Blog | Personal Finance

Managing Your Money Begins With a Personal Financial Statement

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Learn how to read and create a personal financial statement to properly budget your finances

Do your palms begin to sweat simply reading the title of this post? Honestly, it’s pretty common. We’ve been conditioned to think that you need to be an accountant or have a finance degree to make heads or tails of simple financial statements. But that’s simply not the case. In reality, you just need to start by understanding the basics of managing your money (income, expenses, assets, and liabilities) and which items get categorized under each (hint: forget everything you’ve ever been taught before).

Why do you need to bother learning this? Because, in the world of financial education, there are fundamental principles that are impossible to omit when we’re talking about money and investing. These conversations always begin with the personal financial statement.

What is a personal financial statement?

A personal financial statement is a tool that provides a quick snapshot of your finances at a certain point in time. The document consists of three primary components:

  1. the income statement and balance sheets

  2. the statement of cash flow.

For most people, those terms may be unfamiliar to you. That's fine, we'll explain them in greater detail below. However, if you are familiar with these documents, then you’ll quickly notice that the personal financial statement template shown below is not your traditional personal income statement. That’s because we like to keep things simple but complete.

Income Statement
Download a copy of the same Rich Dad personal financial statement worksheet (XLS) we use in the CASHFLOW board game here.

How to read a personal financial statement

To properly fill out a personal financial statement, a small investment of time is required to understand the terminology. But don't worry, you'll be brimming with confidence in no time.

The Income Statement

income statement

The income statement consists of two parts:

  1. Income (money flowing in), and
  2. Expenses (money flowing out)


All income that flows into your household flows through the income column of your income statement. This includes all three types of income:

  1. Ordinary earned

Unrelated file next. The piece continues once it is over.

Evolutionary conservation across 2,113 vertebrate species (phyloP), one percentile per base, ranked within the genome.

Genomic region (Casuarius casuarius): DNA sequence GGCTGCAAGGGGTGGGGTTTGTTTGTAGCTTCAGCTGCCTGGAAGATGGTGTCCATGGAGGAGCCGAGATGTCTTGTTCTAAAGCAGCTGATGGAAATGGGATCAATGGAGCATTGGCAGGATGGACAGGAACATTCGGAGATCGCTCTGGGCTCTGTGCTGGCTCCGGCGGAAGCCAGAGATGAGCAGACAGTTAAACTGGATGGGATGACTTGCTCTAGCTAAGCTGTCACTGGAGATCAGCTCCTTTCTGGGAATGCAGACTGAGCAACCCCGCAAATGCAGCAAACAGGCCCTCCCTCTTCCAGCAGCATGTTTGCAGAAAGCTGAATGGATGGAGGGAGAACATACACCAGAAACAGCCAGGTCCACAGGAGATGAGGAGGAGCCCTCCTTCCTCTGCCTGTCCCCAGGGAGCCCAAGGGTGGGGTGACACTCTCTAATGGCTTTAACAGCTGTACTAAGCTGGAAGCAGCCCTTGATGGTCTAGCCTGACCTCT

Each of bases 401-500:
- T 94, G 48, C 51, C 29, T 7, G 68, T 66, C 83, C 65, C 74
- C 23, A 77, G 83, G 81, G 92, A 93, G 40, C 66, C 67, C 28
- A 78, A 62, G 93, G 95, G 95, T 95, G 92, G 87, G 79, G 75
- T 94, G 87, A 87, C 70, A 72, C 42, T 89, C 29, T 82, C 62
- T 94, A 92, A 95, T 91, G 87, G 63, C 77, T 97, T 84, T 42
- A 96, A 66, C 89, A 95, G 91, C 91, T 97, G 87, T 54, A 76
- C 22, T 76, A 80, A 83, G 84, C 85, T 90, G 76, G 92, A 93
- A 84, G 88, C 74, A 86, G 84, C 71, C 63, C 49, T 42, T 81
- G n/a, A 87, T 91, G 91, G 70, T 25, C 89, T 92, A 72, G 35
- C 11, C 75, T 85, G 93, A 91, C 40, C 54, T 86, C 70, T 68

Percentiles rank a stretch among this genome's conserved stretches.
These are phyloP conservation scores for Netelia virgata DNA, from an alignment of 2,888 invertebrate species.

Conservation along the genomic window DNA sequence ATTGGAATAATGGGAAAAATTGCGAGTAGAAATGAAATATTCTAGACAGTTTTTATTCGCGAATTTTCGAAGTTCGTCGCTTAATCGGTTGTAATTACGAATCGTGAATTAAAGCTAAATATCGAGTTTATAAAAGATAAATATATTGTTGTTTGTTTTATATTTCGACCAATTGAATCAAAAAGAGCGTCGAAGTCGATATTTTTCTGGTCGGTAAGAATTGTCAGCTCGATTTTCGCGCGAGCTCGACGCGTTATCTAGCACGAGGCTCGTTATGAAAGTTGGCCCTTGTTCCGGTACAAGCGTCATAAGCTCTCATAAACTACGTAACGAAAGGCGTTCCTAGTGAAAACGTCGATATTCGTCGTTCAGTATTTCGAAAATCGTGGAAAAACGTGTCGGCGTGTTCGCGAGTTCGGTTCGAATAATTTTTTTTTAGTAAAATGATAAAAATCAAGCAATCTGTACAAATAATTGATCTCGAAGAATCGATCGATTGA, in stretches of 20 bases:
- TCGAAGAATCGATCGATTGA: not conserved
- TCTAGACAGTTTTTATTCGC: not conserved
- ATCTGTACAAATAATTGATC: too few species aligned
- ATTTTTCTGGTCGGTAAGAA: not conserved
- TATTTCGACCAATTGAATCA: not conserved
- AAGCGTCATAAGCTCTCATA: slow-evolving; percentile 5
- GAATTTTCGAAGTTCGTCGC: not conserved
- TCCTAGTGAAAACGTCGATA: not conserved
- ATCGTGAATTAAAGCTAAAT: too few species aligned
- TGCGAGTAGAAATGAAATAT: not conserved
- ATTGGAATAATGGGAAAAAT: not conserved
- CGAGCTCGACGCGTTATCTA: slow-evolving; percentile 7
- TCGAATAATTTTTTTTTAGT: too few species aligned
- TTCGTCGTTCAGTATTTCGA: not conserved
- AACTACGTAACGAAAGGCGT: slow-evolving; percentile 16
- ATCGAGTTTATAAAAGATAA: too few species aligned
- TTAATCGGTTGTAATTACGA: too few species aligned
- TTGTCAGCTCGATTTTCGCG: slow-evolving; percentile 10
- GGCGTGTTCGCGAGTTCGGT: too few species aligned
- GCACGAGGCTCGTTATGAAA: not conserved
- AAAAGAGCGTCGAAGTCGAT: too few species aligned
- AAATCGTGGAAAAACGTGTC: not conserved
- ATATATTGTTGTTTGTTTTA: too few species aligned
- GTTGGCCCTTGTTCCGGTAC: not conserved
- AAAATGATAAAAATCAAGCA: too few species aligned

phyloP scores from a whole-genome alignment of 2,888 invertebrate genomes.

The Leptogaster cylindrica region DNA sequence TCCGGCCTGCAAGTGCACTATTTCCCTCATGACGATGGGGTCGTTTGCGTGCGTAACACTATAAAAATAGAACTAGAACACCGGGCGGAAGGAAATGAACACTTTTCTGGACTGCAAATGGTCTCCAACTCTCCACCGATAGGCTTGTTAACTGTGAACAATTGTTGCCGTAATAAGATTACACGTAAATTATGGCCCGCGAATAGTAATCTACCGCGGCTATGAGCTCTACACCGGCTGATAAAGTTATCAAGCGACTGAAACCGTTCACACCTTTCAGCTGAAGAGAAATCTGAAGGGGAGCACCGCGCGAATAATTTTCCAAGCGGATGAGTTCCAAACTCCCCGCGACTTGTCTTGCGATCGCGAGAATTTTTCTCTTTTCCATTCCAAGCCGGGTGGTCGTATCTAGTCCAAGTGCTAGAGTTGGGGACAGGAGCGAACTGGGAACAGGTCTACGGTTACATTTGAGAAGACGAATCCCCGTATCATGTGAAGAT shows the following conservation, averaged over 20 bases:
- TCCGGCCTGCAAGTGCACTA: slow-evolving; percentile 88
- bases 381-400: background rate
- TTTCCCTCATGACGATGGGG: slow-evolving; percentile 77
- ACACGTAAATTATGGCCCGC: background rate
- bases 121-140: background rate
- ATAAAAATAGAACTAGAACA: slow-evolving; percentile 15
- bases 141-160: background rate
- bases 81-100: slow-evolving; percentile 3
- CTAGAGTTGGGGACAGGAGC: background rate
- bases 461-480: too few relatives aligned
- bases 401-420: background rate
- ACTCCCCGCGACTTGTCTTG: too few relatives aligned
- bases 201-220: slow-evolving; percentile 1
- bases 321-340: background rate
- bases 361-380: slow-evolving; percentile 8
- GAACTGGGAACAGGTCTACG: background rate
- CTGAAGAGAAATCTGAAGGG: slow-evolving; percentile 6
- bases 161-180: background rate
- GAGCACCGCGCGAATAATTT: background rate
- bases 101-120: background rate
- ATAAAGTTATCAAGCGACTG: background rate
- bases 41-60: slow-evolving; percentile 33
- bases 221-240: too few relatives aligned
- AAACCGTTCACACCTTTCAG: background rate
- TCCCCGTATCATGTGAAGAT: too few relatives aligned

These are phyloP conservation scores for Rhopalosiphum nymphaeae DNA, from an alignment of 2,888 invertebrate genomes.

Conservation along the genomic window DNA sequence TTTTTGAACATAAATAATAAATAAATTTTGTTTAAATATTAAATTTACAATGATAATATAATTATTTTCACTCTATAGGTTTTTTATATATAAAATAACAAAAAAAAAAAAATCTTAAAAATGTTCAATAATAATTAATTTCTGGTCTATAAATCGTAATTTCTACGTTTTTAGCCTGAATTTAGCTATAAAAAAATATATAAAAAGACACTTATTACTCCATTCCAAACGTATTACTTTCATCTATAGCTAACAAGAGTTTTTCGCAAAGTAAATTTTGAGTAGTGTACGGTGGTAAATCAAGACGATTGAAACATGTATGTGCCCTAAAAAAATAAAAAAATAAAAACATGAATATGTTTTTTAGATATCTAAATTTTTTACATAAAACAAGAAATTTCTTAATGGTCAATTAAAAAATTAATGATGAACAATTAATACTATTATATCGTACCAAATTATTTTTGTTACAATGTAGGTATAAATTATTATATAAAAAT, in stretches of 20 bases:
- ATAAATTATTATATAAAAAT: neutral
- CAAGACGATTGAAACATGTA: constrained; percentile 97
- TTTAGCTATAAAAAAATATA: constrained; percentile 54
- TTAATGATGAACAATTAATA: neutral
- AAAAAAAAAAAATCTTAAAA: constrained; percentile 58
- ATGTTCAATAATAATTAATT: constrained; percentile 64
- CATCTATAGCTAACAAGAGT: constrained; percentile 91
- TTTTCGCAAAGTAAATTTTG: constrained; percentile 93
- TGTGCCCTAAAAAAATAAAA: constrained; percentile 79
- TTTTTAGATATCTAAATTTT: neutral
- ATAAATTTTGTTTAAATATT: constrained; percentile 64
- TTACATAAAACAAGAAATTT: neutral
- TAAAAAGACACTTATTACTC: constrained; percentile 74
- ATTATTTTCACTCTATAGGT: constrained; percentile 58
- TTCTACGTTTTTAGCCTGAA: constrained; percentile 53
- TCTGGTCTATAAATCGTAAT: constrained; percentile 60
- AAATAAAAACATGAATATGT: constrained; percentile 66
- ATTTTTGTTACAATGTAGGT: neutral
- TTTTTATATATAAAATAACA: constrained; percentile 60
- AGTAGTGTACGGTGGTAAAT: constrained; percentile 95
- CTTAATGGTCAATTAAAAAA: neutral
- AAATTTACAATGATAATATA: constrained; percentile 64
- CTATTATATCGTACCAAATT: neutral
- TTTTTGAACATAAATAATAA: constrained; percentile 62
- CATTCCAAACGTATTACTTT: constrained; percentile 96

Any money that you work for including your wages, tips, salaries, and commission from your job or business.

  2. Portfolio

    Portfolio income includes profits from any investment sales. These capital gains can come from the sale of stocks, businesses, and real estate.

  3. Passive income

    This is income from rental properties (you know my mantra: cash flow is queen!), limited partnerships in which you invest money but are not actively involved, and other similar enterprises. Passive income can also come from interest on savings accounts, bonds, certificates of deposit (CDs), stock dividends, patent royalties from inventions, and royalties from books, songs, and other original works.

When managing your money, it’s important to note that each of these types of income is taxed at a different rate. Ordinary income is taxed at the highest level. The government takes the biggest chunk from the money you work so hard for in your job or business. Portfolio income is taxed at a lesser rate. Passive income is taxed at the lowest rate. When you invest for passive income, your money is working for you, plus you get to keep more of that money since it will be taxed at a lower rate.


Next, we have the expenses section of the personal finance income statement. This section consists of anything you pay out each month, including such things as your mortgage payment (or rent payment), car payment, student loans, food, car and gas, utilities, insurance, clothes, eating out, medical bills, and so forth.

When listing your monthly expenses, you might be tempted to leave off smaller expenses such as your Netflix or gym memberships. Remember, the purpose of completing a personal financial statement isn't to compare yourself to your neighbors. The value is discovered by understanding the facts about how much you make and spend each month.

Live below your means... or expand them?

pay yourself first

One tool Robert and I use to keep our expenses on track is the Pay Yourself First philosophy, which you can read more about here.

How many times have you heard, "I can't afford it." I would be willing to bet you've said it yourself. You're not alone. Robert heard his poor dad say that all the time. His rich dad, however, would turn that statement into the question, "How can I afford it?"